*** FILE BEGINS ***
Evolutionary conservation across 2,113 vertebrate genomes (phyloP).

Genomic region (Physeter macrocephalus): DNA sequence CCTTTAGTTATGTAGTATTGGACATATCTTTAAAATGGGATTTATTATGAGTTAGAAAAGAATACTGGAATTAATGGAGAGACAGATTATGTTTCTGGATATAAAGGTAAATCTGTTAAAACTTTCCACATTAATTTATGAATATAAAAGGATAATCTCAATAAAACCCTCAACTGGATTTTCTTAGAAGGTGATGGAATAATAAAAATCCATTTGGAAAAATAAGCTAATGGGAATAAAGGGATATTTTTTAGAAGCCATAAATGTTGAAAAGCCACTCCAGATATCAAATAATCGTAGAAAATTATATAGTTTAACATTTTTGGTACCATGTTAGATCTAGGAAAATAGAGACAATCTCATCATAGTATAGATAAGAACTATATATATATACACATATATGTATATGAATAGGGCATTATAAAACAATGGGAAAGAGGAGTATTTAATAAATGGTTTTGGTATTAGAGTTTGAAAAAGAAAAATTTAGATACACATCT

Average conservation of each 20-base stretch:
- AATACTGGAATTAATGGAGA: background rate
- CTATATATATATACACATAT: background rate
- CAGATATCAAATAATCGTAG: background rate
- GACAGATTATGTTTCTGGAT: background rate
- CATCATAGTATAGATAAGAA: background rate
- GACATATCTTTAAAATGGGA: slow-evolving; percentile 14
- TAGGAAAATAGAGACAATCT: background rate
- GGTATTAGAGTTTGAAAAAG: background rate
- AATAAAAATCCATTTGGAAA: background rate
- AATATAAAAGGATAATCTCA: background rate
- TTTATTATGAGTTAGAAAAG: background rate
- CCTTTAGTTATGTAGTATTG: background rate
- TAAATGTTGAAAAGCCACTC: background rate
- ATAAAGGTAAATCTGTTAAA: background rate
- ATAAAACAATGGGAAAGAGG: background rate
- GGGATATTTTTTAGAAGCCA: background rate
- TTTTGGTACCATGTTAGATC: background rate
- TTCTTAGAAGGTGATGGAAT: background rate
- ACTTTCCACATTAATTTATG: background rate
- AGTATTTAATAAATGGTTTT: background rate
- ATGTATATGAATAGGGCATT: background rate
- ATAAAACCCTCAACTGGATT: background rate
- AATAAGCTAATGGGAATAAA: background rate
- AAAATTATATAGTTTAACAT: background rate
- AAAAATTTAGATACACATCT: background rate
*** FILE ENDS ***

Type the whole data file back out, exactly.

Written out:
Evolutionary conservation across 2,113 vertebrate genomes (phyloP).

Genomic region (Physeter macrocephalus): DNA sequence CCTTTAGTTATGTAGTATTGGACATATCTTTAAAATGGGATTTATTATGAGTTAGAAAAGAATACTGGAATTAATGGAGAGACAGATTATGTTTCTGGATATAAAGGTAAATCTGTTAAAACTTTCCACATTAATTTATGAATATAAAAGGATAATCTCAATAAAACCCTCAACTGGATTTTCTTAGAAGGTGATGGAATAATAAAAATCCATTTGGAAAAATAAGCTAATGGGAATAAAGGGATATTTTTTAGAAGCCATAAATGTTGAAAAGCCACTCCAGATATCAAATAATCGTAGAAAATTATATAGTTTAACATTTTTGGTACCATGTTAGATCTAGGAAAATAGAGACAATCTCATCATAGTATAGATAAGAACTATATATATATACACATATATGTATATGAATAGGGCATTATAAAACAATGGGAAAGAGGAGTATTTAATAAATGGTTTTGGTATTAGAGTTTGAAAAAGAAAAATTTAGATACACATCT

Average conservation of each 20-base stretch:
- AATACTGGAATTAATGGAGA: background rate
- CTATATATATATACACATAT: background rate
- CAGATATCAAATAATCGTAG: background rate
- GACAGATTATGTTTCTGGAT: background rate
- CATCATAGTATAGATAAGAA: background rate
- GACATATCTTTAAAATGGGA: slow-evolving; percentile 14
- TAGGAAAATAGAGACAATCT: background rate
- GGTATTAGAGTTTGAAAAAG: background rate
- AATAAAAATCCATTTGGAAA: background rate
- AATATAAAAGGATAATCTCA: background rate
- TTTATTATGAGTTAGAAAAG: background rate
- CCTTTAGTTATGTAGTATTG: background rate
- TAAATGTTGAAAAGCCACTC: background rate
- ATAAAGGTAAATCTGTTAAA: background rate
- ATAAAACAATGGGAAAGAGG: background rate
- GGGATATTTTTTAGAAGCCA: background rate
- TTTTGGTACCATGTTAGATC: background rate
- TTCTTAGAAGGTGATGGAAT: background rate
- ACTTTCCACATTAATTTATG: background rate
- AGTATTTAATAAATGGTTTT: background rate
- ATGTATATGAATAGGGCATT: background rate
- ATAAAACCCTCAACTGGATT: background rate
- AATAAGCTAATGGGAATAAA: background rate
- AAAATTATATAGTTTAACAT: background rate
- AAAAATTTAGATACACATCT: background rate